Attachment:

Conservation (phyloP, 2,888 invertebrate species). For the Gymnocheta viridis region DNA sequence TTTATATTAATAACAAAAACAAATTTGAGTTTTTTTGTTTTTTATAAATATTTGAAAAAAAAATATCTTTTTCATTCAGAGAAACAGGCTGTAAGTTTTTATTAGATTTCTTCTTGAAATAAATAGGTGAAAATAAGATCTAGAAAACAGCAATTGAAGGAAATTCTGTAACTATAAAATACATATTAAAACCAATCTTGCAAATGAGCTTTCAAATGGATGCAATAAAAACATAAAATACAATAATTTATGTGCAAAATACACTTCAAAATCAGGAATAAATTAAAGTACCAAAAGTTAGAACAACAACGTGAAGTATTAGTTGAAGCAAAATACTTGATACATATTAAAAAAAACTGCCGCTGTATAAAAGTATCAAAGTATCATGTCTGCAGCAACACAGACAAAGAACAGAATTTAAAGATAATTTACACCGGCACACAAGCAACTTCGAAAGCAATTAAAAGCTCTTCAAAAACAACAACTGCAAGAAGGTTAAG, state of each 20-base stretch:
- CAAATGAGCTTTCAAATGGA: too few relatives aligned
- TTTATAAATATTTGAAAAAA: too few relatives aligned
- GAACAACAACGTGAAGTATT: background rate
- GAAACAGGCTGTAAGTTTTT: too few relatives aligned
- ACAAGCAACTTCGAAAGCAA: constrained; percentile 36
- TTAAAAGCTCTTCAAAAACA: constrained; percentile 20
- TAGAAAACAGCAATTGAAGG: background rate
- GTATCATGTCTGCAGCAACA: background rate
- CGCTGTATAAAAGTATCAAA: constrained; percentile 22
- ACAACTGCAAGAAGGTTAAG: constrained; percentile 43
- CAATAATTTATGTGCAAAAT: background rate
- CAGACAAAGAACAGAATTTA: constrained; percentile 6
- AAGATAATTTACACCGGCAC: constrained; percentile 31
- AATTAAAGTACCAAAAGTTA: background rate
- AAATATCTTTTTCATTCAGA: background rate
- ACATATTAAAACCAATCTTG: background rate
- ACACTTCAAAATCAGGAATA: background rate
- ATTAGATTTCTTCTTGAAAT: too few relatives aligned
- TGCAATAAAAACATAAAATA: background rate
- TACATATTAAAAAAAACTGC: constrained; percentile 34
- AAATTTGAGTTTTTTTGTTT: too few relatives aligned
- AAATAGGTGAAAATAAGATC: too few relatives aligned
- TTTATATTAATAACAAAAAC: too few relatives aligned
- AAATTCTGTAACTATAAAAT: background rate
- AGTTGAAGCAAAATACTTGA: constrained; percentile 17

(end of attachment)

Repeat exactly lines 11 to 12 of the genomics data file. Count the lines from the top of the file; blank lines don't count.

- ACAACTGCAAGAAGGTTAAG: constrained; percentile 43
- CAATAATTTATGTGCAAAAT: background rate